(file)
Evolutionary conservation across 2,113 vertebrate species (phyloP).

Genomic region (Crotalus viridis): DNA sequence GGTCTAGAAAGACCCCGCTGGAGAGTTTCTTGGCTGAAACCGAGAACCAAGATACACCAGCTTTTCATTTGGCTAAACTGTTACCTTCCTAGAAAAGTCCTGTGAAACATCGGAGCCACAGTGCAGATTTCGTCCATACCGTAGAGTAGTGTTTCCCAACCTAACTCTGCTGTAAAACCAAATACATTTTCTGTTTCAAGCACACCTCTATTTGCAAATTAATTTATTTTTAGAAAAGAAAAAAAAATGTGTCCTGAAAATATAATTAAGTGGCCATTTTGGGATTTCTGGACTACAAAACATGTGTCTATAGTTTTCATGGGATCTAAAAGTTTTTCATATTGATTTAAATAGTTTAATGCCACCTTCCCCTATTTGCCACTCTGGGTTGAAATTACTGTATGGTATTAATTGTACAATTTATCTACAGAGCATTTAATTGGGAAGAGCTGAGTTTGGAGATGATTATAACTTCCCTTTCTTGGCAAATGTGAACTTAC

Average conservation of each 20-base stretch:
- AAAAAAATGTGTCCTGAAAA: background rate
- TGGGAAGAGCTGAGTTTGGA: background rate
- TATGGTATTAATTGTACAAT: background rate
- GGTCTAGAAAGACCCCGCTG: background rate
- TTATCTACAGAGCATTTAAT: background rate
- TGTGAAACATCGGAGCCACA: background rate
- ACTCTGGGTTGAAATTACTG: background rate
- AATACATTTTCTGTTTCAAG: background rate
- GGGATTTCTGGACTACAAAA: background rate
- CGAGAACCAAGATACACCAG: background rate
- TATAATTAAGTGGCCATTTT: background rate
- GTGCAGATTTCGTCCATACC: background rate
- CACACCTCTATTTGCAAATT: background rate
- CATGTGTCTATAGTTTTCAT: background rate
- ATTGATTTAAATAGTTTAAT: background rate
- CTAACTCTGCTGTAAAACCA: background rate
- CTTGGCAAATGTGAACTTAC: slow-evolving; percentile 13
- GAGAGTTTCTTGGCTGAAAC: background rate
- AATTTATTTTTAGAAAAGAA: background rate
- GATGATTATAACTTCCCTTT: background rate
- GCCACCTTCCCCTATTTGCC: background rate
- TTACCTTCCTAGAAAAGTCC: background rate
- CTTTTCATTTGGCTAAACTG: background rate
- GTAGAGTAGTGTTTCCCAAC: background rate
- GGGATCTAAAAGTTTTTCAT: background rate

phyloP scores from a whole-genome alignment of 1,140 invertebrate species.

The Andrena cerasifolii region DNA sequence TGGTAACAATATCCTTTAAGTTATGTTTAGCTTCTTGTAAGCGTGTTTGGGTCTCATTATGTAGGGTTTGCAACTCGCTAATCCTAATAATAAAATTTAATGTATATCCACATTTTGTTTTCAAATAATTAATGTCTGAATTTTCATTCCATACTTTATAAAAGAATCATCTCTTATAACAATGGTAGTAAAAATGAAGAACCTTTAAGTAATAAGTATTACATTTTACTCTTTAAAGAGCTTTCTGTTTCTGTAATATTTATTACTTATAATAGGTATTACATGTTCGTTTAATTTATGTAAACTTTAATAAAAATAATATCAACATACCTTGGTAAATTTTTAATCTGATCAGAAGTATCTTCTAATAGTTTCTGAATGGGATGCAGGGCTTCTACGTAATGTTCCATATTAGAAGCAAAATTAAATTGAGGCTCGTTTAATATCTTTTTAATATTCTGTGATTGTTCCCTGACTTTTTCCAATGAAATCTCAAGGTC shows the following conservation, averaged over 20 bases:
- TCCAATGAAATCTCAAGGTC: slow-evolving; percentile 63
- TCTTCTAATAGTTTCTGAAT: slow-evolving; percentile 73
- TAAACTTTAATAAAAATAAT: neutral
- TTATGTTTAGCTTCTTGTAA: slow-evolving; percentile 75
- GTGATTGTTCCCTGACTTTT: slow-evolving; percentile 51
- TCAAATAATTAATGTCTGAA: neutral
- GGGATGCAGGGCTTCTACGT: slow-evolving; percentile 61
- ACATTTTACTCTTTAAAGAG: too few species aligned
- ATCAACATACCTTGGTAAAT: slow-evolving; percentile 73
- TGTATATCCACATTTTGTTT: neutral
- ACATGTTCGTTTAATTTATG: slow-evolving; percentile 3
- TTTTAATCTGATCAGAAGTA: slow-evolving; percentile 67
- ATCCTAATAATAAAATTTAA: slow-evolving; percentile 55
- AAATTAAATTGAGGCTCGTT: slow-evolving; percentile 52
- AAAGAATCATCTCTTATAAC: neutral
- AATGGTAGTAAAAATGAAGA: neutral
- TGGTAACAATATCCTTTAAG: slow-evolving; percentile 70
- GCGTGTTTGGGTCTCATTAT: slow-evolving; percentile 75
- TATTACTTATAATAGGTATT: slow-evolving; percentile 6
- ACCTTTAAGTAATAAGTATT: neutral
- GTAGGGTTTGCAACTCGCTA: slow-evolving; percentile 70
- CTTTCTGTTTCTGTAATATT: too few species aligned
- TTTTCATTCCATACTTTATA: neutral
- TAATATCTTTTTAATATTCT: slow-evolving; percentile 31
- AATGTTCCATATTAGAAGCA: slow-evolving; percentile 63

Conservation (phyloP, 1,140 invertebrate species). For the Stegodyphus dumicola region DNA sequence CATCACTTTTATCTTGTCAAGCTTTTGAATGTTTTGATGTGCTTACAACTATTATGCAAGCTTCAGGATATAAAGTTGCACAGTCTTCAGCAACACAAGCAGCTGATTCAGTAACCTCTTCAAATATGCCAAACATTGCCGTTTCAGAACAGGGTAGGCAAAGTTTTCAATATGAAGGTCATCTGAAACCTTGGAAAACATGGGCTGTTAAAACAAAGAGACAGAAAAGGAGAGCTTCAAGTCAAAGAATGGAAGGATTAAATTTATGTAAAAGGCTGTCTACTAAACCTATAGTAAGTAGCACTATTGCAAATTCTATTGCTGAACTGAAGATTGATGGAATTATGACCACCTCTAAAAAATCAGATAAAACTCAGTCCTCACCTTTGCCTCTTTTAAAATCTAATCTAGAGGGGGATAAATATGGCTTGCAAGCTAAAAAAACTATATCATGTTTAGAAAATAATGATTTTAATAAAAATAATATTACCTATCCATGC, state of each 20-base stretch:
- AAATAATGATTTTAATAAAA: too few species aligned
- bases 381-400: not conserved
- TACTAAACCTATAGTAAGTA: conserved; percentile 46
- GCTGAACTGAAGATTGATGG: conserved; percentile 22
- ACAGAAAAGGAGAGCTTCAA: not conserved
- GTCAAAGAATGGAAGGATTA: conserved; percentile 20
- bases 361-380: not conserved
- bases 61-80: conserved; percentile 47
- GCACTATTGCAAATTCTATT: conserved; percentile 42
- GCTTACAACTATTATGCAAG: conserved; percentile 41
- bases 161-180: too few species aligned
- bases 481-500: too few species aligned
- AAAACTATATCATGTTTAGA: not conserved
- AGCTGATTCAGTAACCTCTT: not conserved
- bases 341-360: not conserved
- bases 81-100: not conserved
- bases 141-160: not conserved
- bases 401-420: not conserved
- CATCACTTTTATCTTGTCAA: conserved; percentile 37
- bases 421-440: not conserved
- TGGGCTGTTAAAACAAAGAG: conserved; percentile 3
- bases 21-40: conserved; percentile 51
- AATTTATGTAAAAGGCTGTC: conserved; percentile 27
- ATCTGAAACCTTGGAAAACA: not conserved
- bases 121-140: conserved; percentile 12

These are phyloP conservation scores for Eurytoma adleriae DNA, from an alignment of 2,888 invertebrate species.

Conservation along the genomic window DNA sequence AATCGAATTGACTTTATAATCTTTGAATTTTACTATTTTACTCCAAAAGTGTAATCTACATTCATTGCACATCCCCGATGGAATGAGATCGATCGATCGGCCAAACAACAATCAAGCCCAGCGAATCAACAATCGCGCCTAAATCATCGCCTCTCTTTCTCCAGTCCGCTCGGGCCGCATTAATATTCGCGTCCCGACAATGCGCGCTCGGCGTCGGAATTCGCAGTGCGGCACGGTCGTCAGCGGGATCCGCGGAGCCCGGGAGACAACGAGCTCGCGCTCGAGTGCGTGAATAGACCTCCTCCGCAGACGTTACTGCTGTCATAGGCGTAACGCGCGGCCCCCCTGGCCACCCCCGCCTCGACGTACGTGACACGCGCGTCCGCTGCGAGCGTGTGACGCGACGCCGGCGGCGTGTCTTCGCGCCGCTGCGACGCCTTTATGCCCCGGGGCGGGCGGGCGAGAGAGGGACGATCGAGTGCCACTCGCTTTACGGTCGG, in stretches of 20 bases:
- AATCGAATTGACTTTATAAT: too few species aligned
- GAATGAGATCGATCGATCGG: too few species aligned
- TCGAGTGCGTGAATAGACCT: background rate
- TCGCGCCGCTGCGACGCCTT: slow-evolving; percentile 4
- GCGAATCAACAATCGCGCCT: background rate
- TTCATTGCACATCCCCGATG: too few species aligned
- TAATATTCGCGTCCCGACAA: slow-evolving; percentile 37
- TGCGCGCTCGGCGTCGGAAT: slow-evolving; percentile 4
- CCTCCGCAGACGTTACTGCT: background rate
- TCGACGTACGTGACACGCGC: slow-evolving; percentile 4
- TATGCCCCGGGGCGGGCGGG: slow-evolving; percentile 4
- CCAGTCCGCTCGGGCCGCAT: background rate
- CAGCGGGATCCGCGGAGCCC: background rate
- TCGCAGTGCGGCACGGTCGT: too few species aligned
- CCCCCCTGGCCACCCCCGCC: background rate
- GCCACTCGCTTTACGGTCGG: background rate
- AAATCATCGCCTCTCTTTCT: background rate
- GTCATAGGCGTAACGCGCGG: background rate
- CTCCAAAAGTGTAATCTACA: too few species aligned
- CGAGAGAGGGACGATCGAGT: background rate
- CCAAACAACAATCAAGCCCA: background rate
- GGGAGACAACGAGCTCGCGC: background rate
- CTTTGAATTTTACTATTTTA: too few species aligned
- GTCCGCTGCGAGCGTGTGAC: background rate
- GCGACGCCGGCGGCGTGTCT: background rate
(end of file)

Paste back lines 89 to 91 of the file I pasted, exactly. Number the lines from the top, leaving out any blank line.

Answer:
- TTCATTGCACATCCCCGATG: too few species aligned
- TAATATTCGCGTCCCGACAA: slow-evolving; percentile 37
- TGCGCGCTCGGCGTCGGAAT: slow-evolving; percentile 4